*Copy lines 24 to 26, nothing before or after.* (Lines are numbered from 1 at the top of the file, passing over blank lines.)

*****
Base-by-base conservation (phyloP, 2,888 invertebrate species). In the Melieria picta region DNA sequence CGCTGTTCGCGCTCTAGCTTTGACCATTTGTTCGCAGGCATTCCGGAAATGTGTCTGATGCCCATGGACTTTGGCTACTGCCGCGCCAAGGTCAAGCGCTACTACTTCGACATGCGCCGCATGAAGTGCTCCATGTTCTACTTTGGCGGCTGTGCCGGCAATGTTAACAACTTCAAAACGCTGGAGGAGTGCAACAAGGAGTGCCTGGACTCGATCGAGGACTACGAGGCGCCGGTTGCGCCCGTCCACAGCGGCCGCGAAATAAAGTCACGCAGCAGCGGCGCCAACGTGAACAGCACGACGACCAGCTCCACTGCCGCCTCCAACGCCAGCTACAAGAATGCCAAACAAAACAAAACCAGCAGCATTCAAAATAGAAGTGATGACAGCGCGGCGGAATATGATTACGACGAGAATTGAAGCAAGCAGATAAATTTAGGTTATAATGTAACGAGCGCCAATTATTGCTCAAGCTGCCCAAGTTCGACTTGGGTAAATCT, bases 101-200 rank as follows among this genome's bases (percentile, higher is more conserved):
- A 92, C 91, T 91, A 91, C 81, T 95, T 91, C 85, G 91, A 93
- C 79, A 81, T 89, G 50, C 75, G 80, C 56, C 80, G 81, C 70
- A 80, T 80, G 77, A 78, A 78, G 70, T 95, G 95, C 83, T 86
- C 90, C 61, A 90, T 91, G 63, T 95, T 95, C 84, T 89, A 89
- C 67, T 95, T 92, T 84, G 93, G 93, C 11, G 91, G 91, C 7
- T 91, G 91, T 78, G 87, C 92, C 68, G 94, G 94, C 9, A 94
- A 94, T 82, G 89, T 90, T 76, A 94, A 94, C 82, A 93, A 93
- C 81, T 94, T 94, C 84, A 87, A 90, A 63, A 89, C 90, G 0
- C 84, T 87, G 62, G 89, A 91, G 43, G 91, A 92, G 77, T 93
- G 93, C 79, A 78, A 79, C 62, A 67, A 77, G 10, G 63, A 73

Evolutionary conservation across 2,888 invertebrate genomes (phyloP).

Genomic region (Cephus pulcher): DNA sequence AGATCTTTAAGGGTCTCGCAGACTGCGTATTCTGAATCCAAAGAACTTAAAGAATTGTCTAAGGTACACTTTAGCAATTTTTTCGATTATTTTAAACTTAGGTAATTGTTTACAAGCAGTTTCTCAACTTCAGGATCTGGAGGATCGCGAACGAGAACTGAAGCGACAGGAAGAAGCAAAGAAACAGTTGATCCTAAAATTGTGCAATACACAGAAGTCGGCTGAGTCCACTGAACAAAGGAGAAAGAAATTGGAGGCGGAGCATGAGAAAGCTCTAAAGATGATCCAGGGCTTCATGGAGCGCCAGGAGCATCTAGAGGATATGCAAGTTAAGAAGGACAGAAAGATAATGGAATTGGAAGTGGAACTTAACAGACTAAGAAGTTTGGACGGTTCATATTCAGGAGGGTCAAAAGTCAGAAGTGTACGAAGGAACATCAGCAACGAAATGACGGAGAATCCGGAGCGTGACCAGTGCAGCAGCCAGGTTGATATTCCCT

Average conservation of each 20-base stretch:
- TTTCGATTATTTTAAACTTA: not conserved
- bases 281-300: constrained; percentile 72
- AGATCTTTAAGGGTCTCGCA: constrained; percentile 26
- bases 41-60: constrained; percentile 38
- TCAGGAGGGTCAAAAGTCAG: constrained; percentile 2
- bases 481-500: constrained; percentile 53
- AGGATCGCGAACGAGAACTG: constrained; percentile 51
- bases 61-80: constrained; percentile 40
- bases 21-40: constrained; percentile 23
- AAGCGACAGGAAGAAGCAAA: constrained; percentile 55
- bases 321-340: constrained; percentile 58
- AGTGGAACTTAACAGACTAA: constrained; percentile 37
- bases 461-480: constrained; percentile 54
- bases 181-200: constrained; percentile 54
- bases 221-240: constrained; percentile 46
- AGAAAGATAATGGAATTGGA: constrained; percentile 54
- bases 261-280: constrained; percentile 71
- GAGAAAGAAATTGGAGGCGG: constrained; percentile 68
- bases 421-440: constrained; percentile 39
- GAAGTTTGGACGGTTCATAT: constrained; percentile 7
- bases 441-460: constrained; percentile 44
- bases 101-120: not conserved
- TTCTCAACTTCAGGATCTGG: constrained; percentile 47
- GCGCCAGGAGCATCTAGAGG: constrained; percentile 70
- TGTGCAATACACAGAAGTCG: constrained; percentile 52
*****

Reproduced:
- AAGCGACAGGAAGAAGCAAA: constrained; percentile 55
- bases 321-340: constrained; percentile 58
- AGTGGAACTTAACAGACTAA: constrained; percentile 37